In the olden days, when I was a girl, the Christmas season lasted twelve days. The season was celebrated in song and stories that everyone knew – think, for example, ‘The Twelve Days of Christmas’, and Shakespeare’s Twelfth Night. In some cultures, Twelfth Night was a time for revelry. But, traditionally, in my family, the twelfth night was the time to take down the Christmas decorations and pack them away until the next year. By then, too, hopefully, the last of the ham, Christmas cake and puddings had been eaten, the holidays were over and life was restored to pre-Christmas normality.
In those days, on the sixth of January, the day after twelfth night, Christians commemorated the arrival in Bethlehem of strangers from ‘the East’, gentiles who had come to visit the little, Jewish Christ-Child. This was known as the Feast of the Epiphany. Now, at least in the Catholic Church, the feast day has been raised to a Sunday feast, so that the date is no longer fixed.
The Magi are traditionally known as kings and sometimes as wise-men. They may have been astrologers, which would explain their ability to follow the star to Bethlehem. Depicted on Christmas cards (remember when everyone sent and received them in the days before email?) the men do not look like travellers at the end of a gruelling journey. They’re always dressed in clean, colourful finery, sitting on camels and bearing precious gifts, often beautifully wrapped with ribbon ties. The Magi probably didn’t arrive on the first Christmas morning, and it is likely that by the time they got to Bethlehem, Mary, Joseph and the Baby had moved out of the stable and settled in the town.
In T.S. Elliot’s poem, ‘The Journey of the Magi’, the narrator is an old man dictating his recollections of the journey the men undertook. Leaving their homes, ‘the summer palaces on slopes, the terraces/ and the silken girls bringing sherbets’, they went through hostile cities and unfriendly towns and dirty villages. In the end they resorted to travelling at night, sleeping in snatches. The narrator hints at scenes that foreshadowed the end of the life of Jesus. Although he says he would do it again, he is not sure if they had been led all that way for Birth or Death. After his experience of seeing the Child, nothing could be the same again. http://allpoetry.com/poem/8453741-The-Journey-Of-The-Magi-by-T-S–Eliot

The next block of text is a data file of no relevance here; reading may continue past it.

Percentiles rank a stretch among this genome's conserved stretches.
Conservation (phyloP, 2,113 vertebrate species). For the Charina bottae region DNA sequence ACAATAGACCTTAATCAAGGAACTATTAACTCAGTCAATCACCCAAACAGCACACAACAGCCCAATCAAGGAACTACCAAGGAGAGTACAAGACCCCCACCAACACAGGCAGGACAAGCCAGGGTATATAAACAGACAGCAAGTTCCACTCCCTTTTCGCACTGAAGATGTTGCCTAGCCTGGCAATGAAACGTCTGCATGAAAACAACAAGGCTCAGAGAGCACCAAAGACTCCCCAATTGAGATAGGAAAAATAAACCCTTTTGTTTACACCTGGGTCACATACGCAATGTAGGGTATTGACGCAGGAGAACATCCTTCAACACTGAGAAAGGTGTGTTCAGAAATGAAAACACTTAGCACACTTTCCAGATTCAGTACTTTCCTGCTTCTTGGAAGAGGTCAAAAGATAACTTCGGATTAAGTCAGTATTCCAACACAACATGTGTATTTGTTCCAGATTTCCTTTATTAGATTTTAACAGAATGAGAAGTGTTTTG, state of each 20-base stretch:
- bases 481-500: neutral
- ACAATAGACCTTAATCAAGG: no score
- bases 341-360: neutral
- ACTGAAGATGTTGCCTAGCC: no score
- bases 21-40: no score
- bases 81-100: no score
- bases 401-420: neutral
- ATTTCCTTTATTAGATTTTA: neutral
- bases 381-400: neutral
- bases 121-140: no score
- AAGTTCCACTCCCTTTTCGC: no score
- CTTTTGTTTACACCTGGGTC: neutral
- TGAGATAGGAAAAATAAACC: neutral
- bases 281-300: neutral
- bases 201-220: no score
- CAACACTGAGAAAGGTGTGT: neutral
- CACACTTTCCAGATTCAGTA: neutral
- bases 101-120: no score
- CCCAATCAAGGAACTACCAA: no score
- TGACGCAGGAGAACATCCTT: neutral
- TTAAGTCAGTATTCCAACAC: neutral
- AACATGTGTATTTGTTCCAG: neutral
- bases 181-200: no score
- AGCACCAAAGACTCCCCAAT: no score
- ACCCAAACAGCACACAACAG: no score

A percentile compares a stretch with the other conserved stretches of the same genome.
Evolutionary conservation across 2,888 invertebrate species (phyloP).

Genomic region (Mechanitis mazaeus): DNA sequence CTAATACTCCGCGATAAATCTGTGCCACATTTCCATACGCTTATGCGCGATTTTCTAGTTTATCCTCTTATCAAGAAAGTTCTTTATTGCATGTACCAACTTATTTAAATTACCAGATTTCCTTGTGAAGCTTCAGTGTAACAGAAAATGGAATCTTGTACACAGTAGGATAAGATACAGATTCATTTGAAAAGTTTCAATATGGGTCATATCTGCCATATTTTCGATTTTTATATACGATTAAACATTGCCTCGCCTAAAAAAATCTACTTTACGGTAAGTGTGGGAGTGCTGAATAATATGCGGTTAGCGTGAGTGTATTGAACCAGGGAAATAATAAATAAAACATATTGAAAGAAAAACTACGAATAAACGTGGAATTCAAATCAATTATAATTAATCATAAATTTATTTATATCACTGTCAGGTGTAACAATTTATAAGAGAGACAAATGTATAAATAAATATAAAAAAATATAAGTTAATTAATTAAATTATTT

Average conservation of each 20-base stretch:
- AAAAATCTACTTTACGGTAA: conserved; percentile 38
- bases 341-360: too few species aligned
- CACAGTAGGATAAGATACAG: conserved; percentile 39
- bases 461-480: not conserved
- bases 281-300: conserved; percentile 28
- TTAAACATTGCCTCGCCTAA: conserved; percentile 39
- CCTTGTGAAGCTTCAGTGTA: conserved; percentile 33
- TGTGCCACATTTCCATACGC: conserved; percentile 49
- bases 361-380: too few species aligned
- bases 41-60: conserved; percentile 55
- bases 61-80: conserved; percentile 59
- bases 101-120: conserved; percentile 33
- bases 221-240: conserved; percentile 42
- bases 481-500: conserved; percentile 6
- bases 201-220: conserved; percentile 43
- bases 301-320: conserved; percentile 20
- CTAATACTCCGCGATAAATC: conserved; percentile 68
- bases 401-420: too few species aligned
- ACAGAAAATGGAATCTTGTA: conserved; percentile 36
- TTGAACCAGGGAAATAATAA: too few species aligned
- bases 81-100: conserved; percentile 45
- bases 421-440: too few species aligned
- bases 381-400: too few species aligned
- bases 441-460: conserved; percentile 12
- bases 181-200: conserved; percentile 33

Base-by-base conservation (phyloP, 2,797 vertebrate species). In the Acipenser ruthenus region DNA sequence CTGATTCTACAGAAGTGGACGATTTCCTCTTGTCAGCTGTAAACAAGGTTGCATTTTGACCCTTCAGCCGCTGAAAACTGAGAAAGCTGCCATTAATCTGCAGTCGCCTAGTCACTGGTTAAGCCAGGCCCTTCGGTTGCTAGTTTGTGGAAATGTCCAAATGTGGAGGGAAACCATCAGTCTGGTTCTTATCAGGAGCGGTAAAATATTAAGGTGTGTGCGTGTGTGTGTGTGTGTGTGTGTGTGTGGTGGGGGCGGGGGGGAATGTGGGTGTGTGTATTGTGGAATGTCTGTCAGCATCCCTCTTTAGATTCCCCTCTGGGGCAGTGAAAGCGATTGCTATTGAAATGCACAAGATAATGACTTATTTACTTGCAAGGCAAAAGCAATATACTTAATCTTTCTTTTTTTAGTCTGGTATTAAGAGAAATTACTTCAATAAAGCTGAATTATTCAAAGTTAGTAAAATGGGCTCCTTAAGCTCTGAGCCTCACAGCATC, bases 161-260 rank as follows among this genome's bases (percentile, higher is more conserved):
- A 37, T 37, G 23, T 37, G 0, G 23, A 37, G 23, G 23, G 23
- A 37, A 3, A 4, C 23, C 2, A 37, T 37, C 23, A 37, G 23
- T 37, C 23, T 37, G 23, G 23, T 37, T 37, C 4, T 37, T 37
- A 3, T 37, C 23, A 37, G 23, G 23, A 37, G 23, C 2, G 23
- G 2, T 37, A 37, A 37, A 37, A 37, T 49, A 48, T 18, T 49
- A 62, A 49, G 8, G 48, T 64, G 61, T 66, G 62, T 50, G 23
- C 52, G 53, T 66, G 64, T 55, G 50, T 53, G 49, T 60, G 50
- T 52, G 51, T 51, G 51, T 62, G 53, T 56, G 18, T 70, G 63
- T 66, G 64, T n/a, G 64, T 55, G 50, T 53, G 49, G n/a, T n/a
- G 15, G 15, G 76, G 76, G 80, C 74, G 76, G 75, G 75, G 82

Epiphany, eureka moment and enlightenment are a few of the words used to describe an apparently sudden breakthrough. In reality, such new insights can only come as the result of long hard slog, after weeks, months, sometimes even years of total immersion in the mundane details of a problem.
Often, we’ve lived with the question for so long, seen the contradictions, chased down blind alleys and suffered so many failures that we’ve almost given up. At this point, we step back. Only then does the answer becomes apparent. Breakthroughs cannot be anticipated and often come from an unexpected direction but always as a result of hard work.
The solution that comes suddenly at the end of such an arduous process can be helpful, useful, simple, beautiful, elegant, or more loving. It is always exciting. For scientists, the moment of discovery is their Eureka! moment; in the arts, as in psychology, it is an epiphany; and in spiritual or religious terms, enlightenment.
Looking back, the person involved may be able to see the steps along the way that led to the eventual discovery. But one thing is sure: his or her life will never be the same again.